2020 has turned into one of those historic years. The covid-19 pandemic has changed everyone’s life, and they may never be the same in our life time. The lgbt community has some insight into the impact of a sudden appearance of a deadly virus with the effects of HIV in the 1980s. What unites both pandemics is the search for a vaccine and a possible cure. One is also helping to treat the other.
While we hope a vaccine
for covid-19 will be found we turn our attention today to the search for a
vaccine for HIV and AIDS, because today is World AIDS Vaccine Day, or HIV
Vaccine Awareness Day.
World AIDS Vaccine Day has
its origin is a speech made by President Bill Clinton on this date in 1997. He
was invited to give the speech at the graduation ceremony at Morgan State
University in Baltimore, Maryland. Clinton’s speech wasn’t solely about the
search for an AIDS vaccine. The oft-quoted line within it which launched the
World AIDS Vaccine Day is: “Only a truly effective, preventative HIV vaccine
can limit and eventually eliminate the threat of AIDS.” A few moments later he
continued: “Today, I’m pleased to announce the National Institute of Health
will establish a new AIDS vaccine research center dedicated to this crusade.
And next month at the Summit of the Industrialised Nations in Denver, I will
enlist other nations to join us in a worldwide effort to find a vaccine to stop
one of the world’s greatest killers.”
The new vaccine research
centre, based mainly in Bethesda, Maryland, was set up shortly afterwards. At
the Summit of the Eight (the G7 nations and the EU) in Denver in June a
communique was released promising better international co-ordination and to
provide resources to accelerate vaccine research.
The history of the search
for an HIV vaccine is long and full of scientific terminology that I cannot do
justice to here. Instead I’ll look at a couple of research programmes. Of
course, the search began long before President Clinton’s speech.
HIV is a particularly
tricky virus to develop a vaccine for because there are so many strains and it
evolves so quickly. The HIV DNA sequence can even change within infected human cells.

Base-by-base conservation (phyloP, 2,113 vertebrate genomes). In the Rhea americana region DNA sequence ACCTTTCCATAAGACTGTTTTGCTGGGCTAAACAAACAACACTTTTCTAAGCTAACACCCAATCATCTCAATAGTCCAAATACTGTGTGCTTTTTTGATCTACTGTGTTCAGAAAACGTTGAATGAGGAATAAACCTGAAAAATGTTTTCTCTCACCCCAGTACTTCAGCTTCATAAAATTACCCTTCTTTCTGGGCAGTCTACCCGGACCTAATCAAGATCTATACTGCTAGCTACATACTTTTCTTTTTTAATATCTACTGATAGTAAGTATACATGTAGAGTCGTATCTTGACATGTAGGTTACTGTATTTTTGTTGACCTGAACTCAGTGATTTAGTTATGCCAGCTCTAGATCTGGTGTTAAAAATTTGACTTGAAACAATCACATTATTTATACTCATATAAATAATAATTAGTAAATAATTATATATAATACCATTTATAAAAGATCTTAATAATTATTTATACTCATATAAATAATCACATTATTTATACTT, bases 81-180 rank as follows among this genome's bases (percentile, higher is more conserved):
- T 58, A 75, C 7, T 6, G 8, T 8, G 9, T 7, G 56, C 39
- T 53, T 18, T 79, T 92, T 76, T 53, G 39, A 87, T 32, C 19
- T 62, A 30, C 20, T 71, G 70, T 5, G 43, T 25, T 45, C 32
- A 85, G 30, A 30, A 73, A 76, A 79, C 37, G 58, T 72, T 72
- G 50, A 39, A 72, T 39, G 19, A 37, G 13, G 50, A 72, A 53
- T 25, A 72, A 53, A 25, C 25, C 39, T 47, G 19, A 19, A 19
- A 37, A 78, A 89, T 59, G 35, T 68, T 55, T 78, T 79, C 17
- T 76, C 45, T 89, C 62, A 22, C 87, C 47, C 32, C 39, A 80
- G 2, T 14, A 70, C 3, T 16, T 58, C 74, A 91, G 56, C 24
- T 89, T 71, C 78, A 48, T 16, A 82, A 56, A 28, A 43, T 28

Early hopes for a vaccine were frequently dashed as trials proved to be ineffective.
Scientists first estimated that one would be available within 5 years, and here
we are nearly 40 years later without one.
One of the earliest hopes
for a vaccine came from veterinary science. In 1969 Dr. William Jarrett,
Professor Veterinary Pathology at Glasgow University, discovered a virus that
causes cancer in cats. He called it FeLV (feline leukemia virus).
Over in the USA in the
1980s FeLV researchers noticed that some cats exhibited wasting symptoms that
were being seen in gay men who had developed a new disease. For that reason Dr.
Robert Gallo of the national Cancer Institute began looking at FeLV to see if
there was a link to the human cases. Gallo discovered there was a human version
of the virus which he named HTLV-III (human T-lymphotropic virus-III). After
further research this name was abandoned in favour of HIV. Because Dr. Jarrett
had developed a FeLV vaccine Dr. Gallo believed it could lead the way in
developing an HIV vaccine. Tests and trials proved unsuccessful.
The International AIDS
Vaccine Initiative (IAVI) was formed in 1996, the year before President Clinton’s
speech. It was set up following a meeting arranged by the Rockerfeller Foundation
in 1994 in Bellagio, Italy, involved 24 of some of the leading authorities and
researchers on HIV. The IAVI founder, Dr. Seth Berkley, states that vaccine
research was not being funded adequately at the time. With the support of 70
organisations Berkley added his voice to President Clinton’s and was another
influence on the communique from the Group of Eight Summit.
There have been many tests
and trials over the years, and many different medical angles have been
investigated. In 2018 I wrote about the possibility that cow cells could give
scientists at IAVI a clue to finding one area of research.
Until a vaccine is developed
the world must rely on prevention, treatment and drugs. Just two months ago HIV
drugs began to be tested on volunteer covid-19 patients in the hope that they
will ease the symptoms or even stop the virus from replicating.
With covid-19 dominating
the way we love our lives at the moment lets hope that vaccines for both covid
and HIV can emerge soon.